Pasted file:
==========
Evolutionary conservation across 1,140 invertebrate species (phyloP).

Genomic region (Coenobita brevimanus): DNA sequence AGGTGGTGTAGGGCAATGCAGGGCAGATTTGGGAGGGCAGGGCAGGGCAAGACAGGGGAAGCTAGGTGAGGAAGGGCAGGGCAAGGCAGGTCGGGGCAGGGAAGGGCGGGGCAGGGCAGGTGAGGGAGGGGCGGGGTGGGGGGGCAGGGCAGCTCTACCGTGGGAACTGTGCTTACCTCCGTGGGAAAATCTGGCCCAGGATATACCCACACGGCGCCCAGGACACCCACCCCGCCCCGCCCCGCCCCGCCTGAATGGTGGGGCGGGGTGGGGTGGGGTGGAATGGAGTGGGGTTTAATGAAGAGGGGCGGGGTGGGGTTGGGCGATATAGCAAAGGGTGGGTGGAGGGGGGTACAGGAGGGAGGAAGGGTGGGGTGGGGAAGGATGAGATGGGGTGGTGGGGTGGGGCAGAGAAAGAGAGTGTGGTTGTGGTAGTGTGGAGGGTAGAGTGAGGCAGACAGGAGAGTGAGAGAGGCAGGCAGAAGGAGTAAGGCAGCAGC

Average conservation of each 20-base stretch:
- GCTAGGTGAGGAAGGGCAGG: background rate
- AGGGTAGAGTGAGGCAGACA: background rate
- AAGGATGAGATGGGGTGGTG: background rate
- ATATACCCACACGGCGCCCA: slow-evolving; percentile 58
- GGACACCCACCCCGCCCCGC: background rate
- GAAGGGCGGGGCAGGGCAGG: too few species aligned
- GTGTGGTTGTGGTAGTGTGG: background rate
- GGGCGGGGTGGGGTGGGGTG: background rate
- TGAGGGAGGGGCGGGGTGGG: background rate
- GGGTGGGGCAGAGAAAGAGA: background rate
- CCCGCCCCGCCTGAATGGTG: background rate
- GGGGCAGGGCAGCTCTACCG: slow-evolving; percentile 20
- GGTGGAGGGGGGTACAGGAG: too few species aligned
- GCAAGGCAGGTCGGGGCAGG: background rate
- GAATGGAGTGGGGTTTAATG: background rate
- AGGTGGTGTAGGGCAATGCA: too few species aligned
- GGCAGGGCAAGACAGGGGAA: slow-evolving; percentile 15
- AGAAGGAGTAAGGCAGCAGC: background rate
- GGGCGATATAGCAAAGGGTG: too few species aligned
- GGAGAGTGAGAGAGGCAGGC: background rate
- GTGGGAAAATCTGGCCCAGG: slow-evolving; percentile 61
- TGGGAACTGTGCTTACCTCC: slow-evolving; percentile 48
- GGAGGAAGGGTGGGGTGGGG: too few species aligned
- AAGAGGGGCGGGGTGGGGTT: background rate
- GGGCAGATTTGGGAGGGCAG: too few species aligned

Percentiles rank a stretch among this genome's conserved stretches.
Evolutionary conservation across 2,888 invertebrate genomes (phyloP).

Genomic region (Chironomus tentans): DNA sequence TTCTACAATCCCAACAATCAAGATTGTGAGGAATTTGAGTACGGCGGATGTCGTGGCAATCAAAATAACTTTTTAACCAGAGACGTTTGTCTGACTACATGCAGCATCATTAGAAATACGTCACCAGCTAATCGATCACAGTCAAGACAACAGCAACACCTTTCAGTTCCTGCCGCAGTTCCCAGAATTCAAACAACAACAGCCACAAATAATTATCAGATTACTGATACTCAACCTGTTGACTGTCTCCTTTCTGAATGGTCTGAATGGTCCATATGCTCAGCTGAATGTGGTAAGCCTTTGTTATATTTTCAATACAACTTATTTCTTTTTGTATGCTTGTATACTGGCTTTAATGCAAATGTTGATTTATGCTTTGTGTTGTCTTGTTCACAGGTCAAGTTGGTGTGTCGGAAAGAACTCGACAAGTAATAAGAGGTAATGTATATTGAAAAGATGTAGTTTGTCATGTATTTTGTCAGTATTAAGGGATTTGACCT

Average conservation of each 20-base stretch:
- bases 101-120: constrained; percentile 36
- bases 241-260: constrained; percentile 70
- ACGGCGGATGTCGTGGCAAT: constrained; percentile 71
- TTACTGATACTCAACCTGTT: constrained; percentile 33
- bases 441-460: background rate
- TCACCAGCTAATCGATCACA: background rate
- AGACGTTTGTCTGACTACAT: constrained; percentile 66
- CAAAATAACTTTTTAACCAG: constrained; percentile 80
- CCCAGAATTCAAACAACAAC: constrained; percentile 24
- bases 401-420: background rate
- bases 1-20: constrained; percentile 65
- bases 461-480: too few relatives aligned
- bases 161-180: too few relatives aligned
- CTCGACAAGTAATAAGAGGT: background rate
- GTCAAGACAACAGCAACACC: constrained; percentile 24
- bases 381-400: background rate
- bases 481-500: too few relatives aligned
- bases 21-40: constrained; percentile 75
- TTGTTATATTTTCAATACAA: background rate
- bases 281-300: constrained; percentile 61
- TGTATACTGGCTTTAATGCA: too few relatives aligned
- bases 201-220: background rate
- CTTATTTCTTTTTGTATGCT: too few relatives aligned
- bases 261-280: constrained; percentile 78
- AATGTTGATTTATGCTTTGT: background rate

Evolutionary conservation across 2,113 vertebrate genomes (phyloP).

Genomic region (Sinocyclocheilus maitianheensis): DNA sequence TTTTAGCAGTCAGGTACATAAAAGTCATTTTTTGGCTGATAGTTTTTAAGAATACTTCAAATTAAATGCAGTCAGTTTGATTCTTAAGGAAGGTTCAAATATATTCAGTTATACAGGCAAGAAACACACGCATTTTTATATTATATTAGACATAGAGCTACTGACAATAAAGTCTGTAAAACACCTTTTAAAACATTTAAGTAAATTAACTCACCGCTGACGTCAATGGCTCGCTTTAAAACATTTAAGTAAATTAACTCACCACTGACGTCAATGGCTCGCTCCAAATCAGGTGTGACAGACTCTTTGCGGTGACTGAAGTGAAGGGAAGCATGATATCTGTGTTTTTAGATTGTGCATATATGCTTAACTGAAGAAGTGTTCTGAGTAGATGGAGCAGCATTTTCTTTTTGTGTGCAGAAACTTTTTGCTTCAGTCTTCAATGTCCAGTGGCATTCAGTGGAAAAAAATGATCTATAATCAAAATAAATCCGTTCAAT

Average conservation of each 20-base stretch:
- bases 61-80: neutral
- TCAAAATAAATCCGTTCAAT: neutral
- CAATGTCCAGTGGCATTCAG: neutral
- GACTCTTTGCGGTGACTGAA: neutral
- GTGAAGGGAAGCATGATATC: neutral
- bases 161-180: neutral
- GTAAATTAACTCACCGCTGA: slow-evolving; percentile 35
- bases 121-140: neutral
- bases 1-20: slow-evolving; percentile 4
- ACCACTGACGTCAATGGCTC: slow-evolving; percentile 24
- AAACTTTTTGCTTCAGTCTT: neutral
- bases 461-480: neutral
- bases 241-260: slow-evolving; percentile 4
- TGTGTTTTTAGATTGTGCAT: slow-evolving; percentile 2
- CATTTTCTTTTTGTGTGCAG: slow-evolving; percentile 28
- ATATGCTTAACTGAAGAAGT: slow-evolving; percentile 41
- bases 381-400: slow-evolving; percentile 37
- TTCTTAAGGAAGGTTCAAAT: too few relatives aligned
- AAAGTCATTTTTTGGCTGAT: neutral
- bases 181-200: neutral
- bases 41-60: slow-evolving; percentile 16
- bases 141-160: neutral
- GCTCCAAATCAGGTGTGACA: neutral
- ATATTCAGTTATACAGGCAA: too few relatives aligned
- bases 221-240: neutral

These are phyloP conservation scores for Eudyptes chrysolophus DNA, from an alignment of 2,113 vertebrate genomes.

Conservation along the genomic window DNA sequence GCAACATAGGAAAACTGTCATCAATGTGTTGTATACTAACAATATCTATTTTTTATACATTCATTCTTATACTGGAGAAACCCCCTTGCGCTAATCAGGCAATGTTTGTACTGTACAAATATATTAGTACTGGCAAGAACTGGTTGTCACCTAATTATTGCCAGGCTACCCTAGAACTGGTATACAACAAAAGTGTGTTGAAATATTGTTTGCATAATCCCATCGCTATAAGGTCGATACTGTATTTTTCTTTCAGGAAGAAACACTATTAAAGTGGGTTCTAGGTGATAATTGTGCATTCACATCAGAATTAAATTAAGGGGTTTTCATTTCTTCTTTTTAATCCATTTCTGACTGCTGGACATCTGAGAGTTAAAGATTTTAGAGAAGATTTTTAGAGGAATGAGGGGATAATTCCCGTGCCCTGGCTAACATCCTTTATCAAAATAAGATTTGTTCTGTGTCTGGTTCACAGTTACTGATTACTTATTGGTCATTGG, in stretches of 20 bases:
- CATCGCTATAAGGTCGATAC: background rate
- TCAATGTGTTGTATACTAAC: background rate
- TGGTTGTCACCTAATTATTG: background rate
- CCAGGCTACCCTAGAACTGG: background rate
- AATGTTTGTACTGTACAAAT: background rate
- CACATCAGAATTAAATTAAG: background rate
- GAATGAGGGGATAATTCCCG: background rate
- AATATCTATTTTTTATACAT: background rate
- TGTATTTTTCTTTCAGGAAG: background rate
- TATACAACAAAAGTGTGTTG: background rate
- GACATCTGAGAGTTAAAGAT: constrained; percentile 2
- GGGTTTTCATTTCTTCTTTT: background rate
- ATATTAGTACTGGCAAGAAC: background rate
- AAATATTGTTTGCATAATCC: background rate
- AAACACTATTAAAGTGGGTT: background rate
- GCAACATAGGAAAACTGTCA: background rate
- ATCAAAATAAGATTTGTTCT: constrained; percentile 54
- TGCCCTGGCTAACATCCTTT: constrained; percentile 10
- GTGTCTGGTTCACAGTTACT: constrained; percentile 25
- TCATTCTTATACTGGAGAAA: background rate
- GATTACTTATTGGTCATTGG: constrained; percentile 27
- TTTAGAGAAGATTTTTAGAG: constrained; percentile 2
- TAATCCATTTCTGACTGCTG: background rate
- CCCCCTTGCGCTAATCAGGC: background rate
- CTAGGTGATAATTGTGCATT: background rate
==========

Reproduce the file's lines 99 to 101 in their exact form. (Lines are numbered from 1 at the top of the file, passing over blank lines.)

- GGGTTTTCATTTCTTCTTTT: background rate
- ATATTAGTACTGGCAAGAAC: background rate
- AAATATTGTTTGCATAATCC: background rate